There has been a great deal of discussion regarding the use of computers and Internet in school education, more specifically in the area of teaching/ learning processes. Several educators have addressed issues such as using the Net in preparing projects by students, quick and easy access of resource materials by teachers, dangers of easy access of undesirable materials by students, and so on. Others educators have predicted a revolution in the whole teaching/learning process due to the computer and Internet. Does Information technology indeed herald such a learning revolution?
I would particularly like to dwell on this second question, namely the possible revolution in the learning process. It is assumed that the easy availability of educational material on CD-ROMs and on the Net makes the student less dependent on the teacher, making the teacher more a facilitator and less an information dispenser. It is felt that information technology can provide each student the opportunity to have a self-paced programme of learning and take tests (probably on-line) whenever she is ready for them. The material is envisaged typically in the form of a hypertext along with animated drawings/pictures and sound, making it attractive to the student. All this is based on the assumption that such material could be readily made available to the student.
A closer look at this optimistic scenario shows quickly that such an assumption is not justified under the present circumstances, for two reasons. Firstly, we seem to confuse the two issues involved, namely the availability of high-quality materials and the medium in which these materials are made available. When we talk of the Internet revolutionising the learning process, we don’t seem to realise that it is the availability of highly flexible, well-structured materials that is far more important than the mode of delivery of such materials. For example, the highly successful rural education programme at Rishi Valley, which has taken a radically different approach to primary education, has its educational materials on a simple set of cards.
Our experience at the Rural Education Centre shows that preparation of such materials requires a very deep understanding of the impediments to the process of learning and also the mechanisms by which children learn. Such an understanding necessitates a close, unhurried, unbiased examination of the teaching/learning process over a period of several years. The next stage, namely the development and testing of relevant materials, is also a long drawn-out process. Producing such materials at higher levels of learning is even more daunting, necessitating the participation of a large group of talented and creative teachers over a long period of time. Therefore, it is important that we address this issue rather than hurry to place the same old material on the Net – like old wine in a new bottle. After all, you can’t download creative thinking from the Net!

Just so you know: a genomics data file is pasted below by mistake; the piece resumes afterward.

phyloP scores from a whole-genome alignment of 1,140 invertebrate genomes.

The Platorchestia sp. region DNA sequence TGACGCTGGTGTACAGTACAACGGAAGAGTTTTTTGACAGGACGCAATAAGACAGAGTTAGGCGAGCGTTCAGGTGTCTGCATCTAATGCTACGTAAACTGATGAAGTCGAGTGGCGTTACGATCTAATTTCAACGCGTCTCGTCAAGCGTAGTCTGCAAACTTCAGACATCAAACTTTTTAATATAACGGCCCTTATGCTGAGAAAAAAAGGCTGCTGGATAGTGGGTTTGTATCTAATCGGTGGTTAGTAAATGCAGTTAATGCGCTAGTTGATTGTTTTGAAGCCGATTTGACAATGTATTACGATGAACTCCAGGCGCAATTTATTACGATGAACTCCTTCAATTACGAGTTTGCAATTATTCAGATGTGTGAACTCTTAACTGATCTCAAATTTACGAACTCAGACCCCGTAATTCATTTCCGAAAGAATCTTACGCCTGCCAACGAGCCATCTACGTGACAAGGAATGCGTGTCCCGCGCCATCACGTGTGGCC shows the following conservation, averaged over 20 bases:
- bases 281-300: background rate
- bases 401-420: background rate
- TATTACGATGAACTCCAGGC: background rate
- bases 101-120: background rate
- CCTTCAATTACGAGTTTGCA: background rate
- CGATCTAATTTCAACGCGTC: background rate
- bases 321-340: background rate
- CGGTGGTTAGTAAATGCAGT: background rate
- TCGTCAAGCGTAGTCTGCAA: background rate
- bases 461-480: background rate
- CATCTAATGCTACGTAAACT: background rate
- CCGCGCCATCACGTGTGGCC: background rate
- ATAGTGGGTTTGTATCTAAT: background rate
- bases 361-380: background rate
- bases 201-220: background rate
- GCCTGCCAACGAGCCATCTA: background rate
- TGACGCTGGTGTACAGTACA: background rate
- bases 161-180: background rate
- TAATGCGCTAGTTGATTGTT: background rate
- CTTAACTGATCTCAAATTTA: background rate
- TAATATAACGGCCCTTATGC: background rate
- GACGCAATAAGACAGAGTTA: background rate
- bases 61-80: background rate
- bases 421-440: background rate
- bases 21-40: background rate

The second reason for the predicted revolution probably not taking place is that the current thinking of most parents, educators and planners is exactly in the opposite direction. Education is increasingly driven by fierce competition for limited resources and avenues, and by the job markets. There seems to be little room for exploration and creative thought. Also, the increasing pace of change, doubling of computer speeds every year and hence of the Net (Moore’s law) has its flip side. Namely, the expectation that human beings too should perform similarly. Therefore, children are required to learn progressively larger amounts of curriculum at a progressively younger age. All this has put tremendous burden on children, especially in this country. It is most likely that in such an environment, educators would tend to use the new medium simply to serve the increased demands, for example in coaching students better and at a lower cost for competitive exams, rather than in radically different ways. The latter requires, not simply an individualised effort, but a collective will and effort.
Thus the anticipated ‘learning revolution’ of the ‘virtual classroom’ may just turn out to be a chimera – at least for the foreseeable future.